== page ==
To Win in the 21st Century, the 118th Congress Must Act on Science
Before the 118th Congress had even been sworn into office, a feeling of skepticism about operating under a divided government washed over Washington. While legislating with each party in control of one chamber is not easy, and partisan squabbles can get in the way of legislative momentum, progress is not impossible. Indeed, many new and returning members of Congress are looking harder than ever for vehicles to forge bipartisan headway. The future of our nation’s research enterprise would be a great place to start.
Last summer, spearheaded by Sens. Chuck Schumer, D-N.Y., and Todd Young, R-Ind., and other leaders, the 117th Congress passed the historic CHIPS and Science Act on a bipartisan basis. The measure authorizes nearly $170 billion in investments over five years for federal research agencies, including the National Science Foundation and Department of Energy. Although the omnibus appropriations bill for FY 2023 included a down payment for CHIPS and Science, the hard part — finding, agreeing to and appropriating a long-term funding package to put the car in drive — was left largely unfinished. Completing this work must be a top priority for Congress this year, or we risk ceding our competitive edge to emerging global powers like China.
At its peak following World War II, the U.S. government accounted for 69% of annual R&D spending internationally, but in 2020, that amount was down to just 30.7%. Though we have held our position at the front, the rate at which China is increasing its annual research spending is almost twice that of the United States, meaning we could be eclipsed in a matter of years. Further, the share of federally funded R&D has consistently declined since 2010, including the share of federally funded basic research, which dropped from 52% in 2010 to 41% in 2019. The impending debt ceiling adds another layer of urgency to this matter. We are already losing hard-fought scientific ground and running out of time to get it back, so any budgetary cuts cannot come at the expense of U.S. scientific advancement.
Since CHIPS and Science was passed, private sector entities have committed billions of dollars to support the bill’s primary aims, from turbocharging our nation’s production of semiconductors to developing STEM hotspots that attract talent outside of urban centers. In October, for example, Micron Technology — along with Schumer and New York Gov. Kathy Hochul — announced it would invest as much as $100 billion over the next 20 years to create a megafab semiconductor facility in central New York and partner with Syracuse University to train future technology workers. While this is encouraging, history has shown we cannot rely on the private sector alone to drive discoveries from basic research and secure the STEM workforce, especially if we want to remain the leader in global innovation.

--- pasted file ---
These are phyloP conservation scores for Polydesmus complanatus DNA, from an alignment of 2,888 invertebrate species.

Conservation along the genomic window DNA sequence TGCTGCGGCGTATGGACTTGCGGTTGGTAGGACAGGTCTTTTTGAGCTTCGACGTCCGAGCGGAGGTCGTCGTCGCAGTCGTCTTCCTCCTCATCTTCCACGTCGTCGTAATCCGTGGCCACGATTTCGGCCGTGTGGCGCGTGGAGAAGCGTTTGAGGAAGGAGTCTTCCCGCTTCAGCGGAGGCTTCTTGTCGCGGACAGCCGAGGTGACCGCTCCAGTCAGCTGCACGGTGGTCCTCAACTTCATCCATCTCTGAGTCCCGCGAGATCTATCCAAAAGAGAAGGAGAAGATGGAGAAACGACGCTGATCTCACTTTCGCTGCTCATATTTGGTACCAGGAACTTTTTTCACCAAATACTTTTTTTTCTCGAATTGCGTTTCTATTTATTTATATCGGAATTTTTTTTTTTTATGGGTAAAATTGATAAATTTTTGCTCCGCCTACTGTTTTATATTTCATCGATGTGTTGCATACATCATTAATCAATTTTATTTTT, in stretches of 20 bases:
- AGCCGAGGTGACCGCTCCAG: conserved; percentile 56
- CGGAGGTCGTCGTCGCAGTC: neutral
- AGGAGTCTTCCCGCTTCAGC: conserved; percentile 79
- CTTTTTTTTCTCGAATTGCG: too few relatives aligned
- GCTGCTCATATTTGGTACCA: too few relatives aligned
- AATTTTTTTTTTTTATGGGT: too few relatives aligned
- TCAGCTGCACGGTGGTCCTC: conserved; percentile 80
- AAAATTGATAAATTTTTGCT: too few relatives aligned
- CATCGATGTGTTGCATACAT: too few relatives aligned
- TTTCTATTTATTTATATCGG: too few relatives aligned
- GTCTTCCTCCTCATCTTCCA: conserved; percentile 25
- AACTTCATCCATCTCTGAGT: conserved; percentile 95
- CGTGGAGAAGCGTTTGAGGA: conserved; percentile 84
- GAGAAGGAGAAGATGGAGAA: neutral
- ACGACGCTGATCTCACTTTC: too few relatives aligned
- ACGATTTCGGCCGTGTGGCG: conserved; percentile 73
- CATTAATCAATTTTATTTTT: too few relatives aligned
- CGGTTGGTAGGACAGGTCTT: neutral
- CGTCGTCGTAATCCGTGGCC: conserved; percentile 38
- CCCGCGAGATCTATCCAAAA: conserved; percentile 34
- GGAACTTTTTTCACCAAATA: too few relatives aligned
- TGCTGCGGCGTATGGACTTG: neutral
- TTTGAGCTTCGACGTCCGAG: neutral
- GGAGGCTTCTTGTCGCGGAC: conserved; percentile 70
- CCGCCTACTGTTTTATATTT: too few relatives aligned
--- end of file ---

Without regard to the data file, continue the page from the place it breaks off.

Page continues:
The notion of setting the standard in cutting-edge research also motivates those on the ground doing the work. After researchers at Rutgers University announced they had successfully developed an improved genome map of one tuberculosis strain, Dr. David Alland, a co-author of the study, said, “We hope our [tool] provides researchers around the world with the information they need to create faster, more effective treatments and, ideally, a fully effective vaccine.” His team was supported by a grant from the National Institutes of Health. Just weeks ago, the National Drought Mitigation Center at the University of Nebraska, which partners with the National Oceanic and Atmospheric Administration and U.S. Department of Agriculture to create the weekly U.S. Drought Monitor map, signed an agreement with the United Nations Convention to Combat Desertification to provide best practices on drought risk management across the globe.
For the better part of the last century, the U.S. science enterprise has been the envy of the world, spurred on by a federal government that understood the tremendous return on investment in research. Case in point — a report from The Science Coalition found 53 companies that spun out from federally funded university research contributed over $700 million to the U.S. GDP over a four-year period. This is the kind of spending the 118th Congress should feel confident about and, as the passage of the CHIPS and Science Act demonstrated, it is something both parties can get behind.
Leaders in both the House and Senate must work together this year to finalize an appropriations package that allocates new federal money to keep American science at the forefront. The next century of discovery depends on it.
Laura Kolton is executive director for Federal Government Engagement at Syracuse University and the president of The Science Coalition, a nonprofit, nonpartisan organization comprising the nation’s leading public and private research universities. Kolton can be reached via LinkedIn.